I remember learning a long time ago that Fuji-San was a walkable mountain, as was Kilimanjaro. It never once occurred to me that I might have the opportunity in my life to climb either of these mountains. It simply wasn’t in the frame of possibility for me, and so I never considered its being a possibility.

And yet, the week I was leaving to move to Japan, one of the people who had interviewed me and whom I had greatly enjoyed getting to know, commented, “You should be able to see Fuji-San.”

It was at that moment that I remembered that Fuji San was even in Japan. And I had had no idea that it was going to be anywhere near somewhere I would be. (I still am pretty rough on Japanese geography.)

My first few weeks living in Japan, one of the other people with my same job, whom I had met at orientation and befriended, had photos of her hike up Fuji-San with a Japanese friend of hers. I then talked to her about it, and she told me how miserable it was, trekking through the rain, the miserable cold hurting her fingers and toes and entire body, yet she was extremely glad that she had done it. In the photos, pure joy was visible in her whole being.

It was then that I remembered the walkable fact, and I realized I could do that.

Naturally, it terrified me. But I asked about it, anyway. I learned that the season for climbing was very limited, and the person I had asked and who had offered to hike with me, was not going to be available this time. So, unwilling to go on my own – which, even with today’s eyes, I see as a good idea – I would have to wait until the next year. 11 months before I could do it. I didn’t have shoes right now anyway. And I quickly discovered that Japan doesn’t exactly have shoes in my size. So, I made it a point to buy hiking shoes when I went home for a wedding in November. I bought them for Fuji-San.

I was delighted, and terrified. I hiked a few mountains from then on to summer, and I loved every bit of it. I never knew I was such an outdoorsy person. I mean, I’ve always liked being outdoors, riding my bike, climbing trees, going on a walk… Whatever. But not a hiker. It turns out that I love hiking.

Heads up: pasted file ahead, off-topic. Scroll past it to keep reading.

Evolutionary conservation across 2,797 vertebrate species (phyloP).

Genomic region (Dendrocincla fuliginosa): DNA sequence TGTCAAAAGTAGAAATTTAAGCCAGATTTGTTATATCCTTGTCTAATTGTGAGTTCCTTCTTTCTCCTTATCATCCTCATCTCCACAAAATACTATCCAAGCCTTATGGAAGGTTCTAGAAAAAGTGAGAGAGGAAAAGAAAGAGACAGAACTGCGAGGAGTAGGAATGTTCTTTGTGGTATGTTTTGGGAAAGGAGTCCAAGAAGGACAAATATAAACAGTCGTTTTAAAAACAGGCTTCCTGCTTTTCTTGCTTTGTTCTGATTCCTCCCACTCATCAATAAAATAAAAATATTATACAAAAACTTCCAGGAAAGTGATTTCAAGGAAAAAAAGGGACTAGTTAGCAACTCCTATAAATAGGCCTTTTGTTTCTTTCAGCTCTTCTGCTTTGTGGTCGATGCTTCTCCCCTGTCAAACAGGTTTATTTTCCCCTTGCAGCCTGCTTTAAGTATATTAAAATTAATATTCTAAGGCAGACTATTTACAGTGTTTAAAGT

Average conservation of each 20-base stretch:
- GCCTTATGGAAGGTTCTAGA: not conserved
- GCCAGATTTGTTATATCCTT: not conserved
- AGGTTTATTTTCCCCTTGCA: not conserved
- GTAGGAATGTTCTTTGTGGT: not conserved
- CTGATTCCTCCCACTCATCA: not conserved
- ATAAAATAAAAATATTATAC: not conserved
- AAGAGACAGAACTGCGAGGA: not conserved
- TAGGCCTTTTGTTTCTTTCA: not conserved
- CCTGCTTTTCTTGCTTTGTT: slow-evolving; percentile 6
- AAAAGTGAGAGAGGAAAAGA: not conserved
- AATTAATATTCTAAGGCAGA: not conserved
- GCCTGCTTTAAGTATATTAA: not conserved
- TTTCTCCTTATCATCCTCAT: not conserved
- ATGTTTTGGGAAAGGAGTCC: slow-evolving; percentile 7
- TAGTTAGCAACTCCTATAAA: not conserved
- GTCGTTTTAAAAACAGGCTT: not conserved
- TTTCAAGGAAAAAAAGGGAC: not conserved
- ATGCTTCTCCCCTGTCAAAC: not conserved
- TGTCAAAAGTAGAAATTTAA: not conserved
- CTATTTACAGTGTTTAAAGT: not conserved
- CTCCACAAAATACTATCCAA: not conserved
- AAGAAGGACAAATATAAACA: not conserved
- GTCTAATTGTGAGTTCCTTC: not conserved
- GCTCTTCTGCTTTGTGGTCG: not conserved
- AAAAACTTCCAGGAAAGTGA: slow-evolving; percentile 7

When I finally hiked Fuji-San, it was one of the most miserable nights of my life, even worse than that horrible time I had to stay outside the Montpelier airport, and I needed to pee from the very beginning, but had to wait five hours. (That really sucked, by the way, and it was really cold out, and I was not dressed appropriately for it.)

And it was lovely. The next morning was even worse, and we were all clear that we were never doing that again. But we wouldn’t have traded it for anything.

Now as I walk along the banks here, I look out in the direction of Fuji-San. The clouds cover everything in the sky, as it is a somewhat overcast day, with low hanging clouds. Yet, I can feel Fuji-San. I know it is there, and I remember going up the hill regularly to look at it on clear days and nights.

It feels like a part of me lives with it.

Multiple times I visited it and took photos with it while in kimono. I went more than once to the lakes.

I want to go again, but it doesn’t seem to make sense this time.

Yet, I might still find a way to go, anyway.

I have a relationship with this mountain, this unbelievable and massive being who resides in Japan… And I wonder if any of it would’ve happened, if this connection ever would’ve developed, if that one person I respected regarding Japan and Japanese culture hadn’t said to me, “You should be able to see Fuji-San,” from my town.

Whatever the case, I am grateful for his comment, and I am grateful for everything that has developed in this beautiful relationship between me and the earth of Japan, which really is just a piece of this earth where we have the honor of living and where I feel blessed to be every single day, night, and moment of my life.

ありがとうございます富士山さん🗻

Better at the same

While showering tonight, I was thinking about – isn’t it great how some of our best thinkings come from shower time? – the idea of doing things better.  I feel that everyone seems to be concerned about doing this or that better than everyone else all the time.  And aren’t those people all just doing the same things?  Aren’t they all trying to do better at the same things that everyone else is doing?  I feel like I’m always looking at what everyone else is doing, and trying to figure out something to do that’s not that.  They’re all going this way, so I’m interested in going that way.  Like if everyone is concerned about picking and discussing their favorite dessert food, I’m over yonder, pondering what it’s like to be a tree, possibly even talking to one, asking it questions.  That might not be the best example, but I think it’s still a valid one – I’m always looking for something different, especially when it feels like everything is so the same.  Sure, I’m still thinking about doing better at what I do and being better at who I am.  But I’m usually looking to do that by doing something different… and isn’t that what innovation – and successful inventions – is all about?

I’m not so sure I’ve communicated what I’d wanted to communicate, but I’m really sleepy right now, so I kind of don’t mind (slash I can’t even really focus on the text to see if I spelled it all correctly, anyway, let alone to verify that it is all stellar-ly expressed).  Here’s to wishing you a happy, holy, healthy life, wherever, whenever, and whoever you may be.  Cheers  🙂

Post-a-day 2018